When I attended the University of Arkansas, I not only studied journalism but also gender studies (the study of socially constructed roles of male and female). I especially focused in on the media’s influence on teenagers and their sexual expression. That topic became the subject of my senior thesis in college.
The gender studies program at the U of A was unfortunately only offered as a minor, but the courses included subjects on gender and the media, gender and literature, Virginia Woolf, Jane Austen, gender and society, gender and religion, gender and communication, gender and class…
You’d be surprised how many college courses you can derive from the simple subject of gender. But gender is anything but simple. It’s so complex, which makes it all the more interesting. We observed common questions like: Why do we do what we do as men or women? Why are we chemically made to be a certain way? How does society, religion, the media and other outside forces affect our sexuality? Why are we different than others of our same sex? It’s such a diverse, eye-opening topic.
One of my favorite aspects of the gender studies courses I took in college was how many books/films/theater performances/TV shows we were able to devour to analyze the past and present day… Some of these I list below are vastly different, but each have the element of gender in their own unique way. I also list several gender studies subjects that are commonly discussed.
The Rocky Horror Picture Show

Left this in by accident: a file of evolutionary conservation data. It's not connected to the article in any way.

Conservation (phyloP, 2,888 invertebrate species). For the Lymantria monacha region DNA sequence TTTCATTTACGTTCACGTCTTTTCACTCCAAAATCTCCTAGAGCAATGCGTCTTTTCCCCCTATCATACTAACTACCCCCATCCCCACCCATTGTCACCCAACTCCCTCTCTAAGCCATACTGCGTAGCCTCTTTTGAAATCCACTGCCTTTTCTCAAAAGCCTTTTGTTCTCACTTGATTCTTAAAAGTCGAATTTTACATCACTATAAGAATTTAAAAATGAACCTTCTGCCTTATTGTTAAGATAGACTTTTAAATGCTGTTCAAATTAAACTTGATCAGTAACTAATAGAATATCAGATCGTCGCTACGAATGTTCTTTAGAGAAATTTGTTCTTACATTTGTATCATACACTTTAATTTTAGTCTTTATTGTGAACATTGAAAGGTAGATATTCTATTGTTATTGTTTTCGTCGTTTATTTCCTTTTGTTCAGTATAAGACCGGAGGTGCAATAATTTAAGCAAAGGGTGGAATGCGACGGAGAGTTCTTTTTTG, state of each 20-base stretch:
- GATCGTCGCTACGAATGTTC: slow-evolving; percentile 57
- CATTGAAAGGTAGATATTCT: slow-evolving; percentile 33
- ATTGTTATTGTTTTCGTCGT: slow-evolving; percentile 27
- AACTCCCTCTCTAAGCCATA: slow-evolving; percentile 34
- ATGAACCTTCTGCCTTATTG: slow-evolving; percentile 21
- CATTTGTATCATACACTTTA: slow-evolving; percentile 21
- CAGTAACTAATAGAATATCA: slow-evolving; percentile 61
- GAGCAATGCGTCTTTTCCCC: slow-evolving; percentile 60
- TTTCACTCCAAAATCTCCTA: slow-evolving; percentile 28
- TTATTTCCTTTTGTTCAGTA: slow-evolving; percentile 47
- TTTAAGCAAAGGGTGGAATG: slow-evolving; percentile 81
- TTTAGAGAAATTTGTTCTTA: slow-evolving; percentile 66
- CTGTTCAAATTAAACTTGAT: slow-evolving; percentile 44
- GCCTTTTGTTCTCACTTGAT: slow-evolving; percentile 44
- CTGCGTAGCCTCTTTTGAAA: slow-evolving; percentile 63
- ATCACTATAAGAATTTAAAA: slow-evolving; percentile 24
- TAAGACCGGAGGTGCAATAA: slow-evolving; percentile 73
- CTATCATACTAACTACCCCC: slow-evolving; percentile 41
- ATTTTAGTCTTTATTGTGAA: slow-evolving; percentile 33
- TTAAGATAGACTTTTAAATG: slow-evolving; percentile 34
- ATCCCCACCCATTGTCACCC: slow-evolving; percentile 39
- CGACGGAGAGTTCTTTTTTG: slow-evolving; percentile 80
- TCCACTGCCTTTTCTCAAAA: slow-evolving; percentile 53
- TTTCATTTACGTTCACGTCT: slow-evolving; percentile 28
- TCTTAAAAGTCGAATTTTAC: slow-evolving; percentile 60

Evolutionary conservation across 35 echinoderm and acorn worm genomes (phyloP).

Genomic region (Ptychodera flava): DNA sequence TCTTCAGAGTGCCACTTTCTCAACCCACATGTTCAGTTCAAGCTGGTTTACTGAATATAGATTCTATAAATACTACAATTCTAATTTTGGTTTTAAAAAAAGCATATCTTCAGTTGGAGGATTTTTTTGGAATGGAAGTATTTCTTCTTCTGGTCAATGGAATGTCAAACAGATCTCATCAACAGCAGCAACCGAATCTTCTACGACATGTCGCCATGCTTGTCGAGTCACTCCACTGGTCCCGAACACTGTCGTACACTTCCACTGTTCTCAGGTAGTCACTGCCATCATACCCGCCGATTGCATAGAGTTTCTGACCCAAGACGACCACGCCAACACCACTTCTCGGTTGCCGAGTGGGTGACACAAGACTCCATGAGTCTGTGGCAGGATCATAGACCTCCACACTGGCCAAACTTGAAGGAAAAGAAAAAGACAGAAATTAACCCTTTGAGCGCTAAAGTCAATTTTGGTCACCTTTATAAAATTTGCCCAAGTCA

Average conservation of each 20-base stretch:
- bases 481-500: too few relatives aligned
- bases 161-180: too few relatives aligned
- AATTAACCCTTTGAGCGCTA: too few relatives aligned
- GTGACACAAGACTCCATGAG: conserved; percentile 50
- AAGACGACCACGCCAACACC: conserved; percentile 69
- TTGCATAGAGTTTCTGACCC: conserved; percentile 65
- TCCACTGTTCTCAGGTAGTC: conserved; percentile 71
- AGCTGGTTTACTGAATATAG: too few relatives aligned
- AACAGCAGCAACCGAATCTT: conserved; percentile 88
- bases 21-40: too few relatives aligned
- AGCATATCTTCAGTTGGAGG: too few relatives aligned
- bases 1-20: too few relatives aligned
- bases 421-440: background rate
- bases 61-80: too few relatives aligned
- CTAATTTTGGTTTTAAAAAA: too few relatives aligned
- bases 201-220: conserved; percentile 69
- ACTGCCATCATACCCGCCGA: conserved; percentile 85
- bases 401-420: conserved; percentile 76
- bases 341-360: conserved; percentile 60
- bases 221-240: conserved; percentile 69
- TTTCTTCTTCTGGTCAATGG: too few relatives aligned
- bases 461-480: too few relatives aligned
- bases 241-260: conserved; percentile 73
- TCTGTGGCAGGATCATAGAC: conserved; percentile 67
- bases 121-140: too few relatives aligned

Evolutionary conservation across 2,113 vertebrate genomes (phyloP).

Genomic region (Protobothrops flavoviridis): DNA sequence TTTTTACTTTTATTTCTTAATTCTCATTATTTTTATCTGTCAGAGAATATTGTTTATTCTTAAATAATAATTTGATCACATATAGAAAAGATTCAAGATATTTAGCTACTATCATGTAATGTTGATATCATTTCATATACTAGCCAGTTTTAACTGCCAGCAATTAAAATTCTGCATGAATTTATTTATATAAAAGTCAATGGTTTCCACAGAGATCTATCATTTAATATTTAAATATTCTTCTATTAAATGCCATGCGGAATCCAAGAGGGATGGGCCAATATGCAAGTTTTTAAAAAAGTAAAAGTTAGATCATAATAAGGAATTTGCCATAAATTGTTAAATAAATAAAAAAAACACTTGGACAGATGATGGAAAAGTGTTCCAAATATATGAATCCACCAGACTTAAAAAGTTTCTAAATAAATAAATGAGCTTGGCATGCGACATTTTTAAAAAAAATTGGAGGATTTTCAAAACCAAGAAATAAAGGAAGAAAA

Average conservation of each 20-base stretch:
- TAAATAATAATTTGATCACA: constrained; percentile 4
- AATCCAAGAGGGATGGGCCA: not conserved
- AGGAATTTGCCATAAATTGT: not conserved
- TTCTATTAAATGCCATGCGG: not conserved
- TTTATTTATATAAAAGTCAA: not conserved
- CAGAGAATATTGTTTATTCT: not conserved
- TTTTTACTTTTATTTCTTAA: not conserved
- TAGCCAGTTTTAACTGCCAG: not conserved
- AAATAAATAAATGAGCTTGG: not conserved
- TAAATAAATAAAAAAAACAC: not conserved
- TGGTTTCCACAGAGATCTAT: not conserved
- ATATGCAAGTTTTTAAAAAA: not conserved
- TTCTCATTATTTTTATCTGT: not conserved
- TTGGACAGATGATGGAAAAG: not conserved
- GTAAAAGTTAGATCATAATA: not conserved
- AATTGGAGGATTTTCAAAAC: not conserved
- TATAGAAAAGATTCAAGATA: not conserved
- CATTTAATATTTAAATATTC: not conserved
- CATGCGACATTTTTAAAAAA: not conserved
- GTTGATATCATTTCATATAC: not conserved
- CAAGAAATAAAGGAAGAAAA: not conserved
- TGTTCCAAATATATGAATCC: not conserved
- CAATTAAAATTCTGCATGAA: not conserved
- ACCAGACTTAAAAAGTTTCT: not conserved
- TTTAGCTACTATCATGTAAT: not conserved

Sex and the City
A SYNERGY dance in Chicago – gender and teenagers. The article in which this photo was featured first appeared in 2005 and discusses gender and American teenagers.
Muslim women wearing hijab – gender and religion
Jane Austen – gender and literature
Virginia Woolf – gender and literature
Hedwig and the Angry Inch
I wrote an article in today’s Savannah Morning News on an upcoming theatrical performance of “Hedwig and the Angry Inch” in downtown Savannah:
Bay Street Theatre presents ‘Hedwig and the Angry Inch’
Beginning Friday, the Bay Street Theatre at Club One will present the rock musical “Hedwig and the Angry Inch,” a play about finding true self-acceptance and love.
The show, by John Cameron Mitchell and Stephen Trask, premiered on stage in 1998. It tells the fictional story of Hedwig, an East German transgender singer, and her rock band.
“It’s about a young man whose story starts in East Berlin,” said Bridget Tunstall, director of the play. “He meets a man and decides to marry him and move to America, but he has to undergo a sex change operation first. Everything didn’t go well with the operation, though.”
After moving to America, Hedwig’s husband leaves her, but she recovers from the separation by creating a rock band. While in Kansas, Hedwig meets a young man named Tommy. They have a genuine relationship, but he soon leaves her to become a successful rock star.
“Hedwig was never able to get over Tommy. She chases after him for validation. Basically, the play covers this action,” Tunstall said.
Tunstall said the show discusses issues that every person deals with at their core and can relate to.
“The show is about accepting yourself and finding your place in life. Hedwig has let other people shape her and influence her life,” she said. “There’s a typical theatrical catharsis moment in the play, when she realizes this. At the end of the show last year, we had people both crying and cheering.”
(To read more: Bay Street Theatre presents ‘Hedwig and the Angry Inch'”)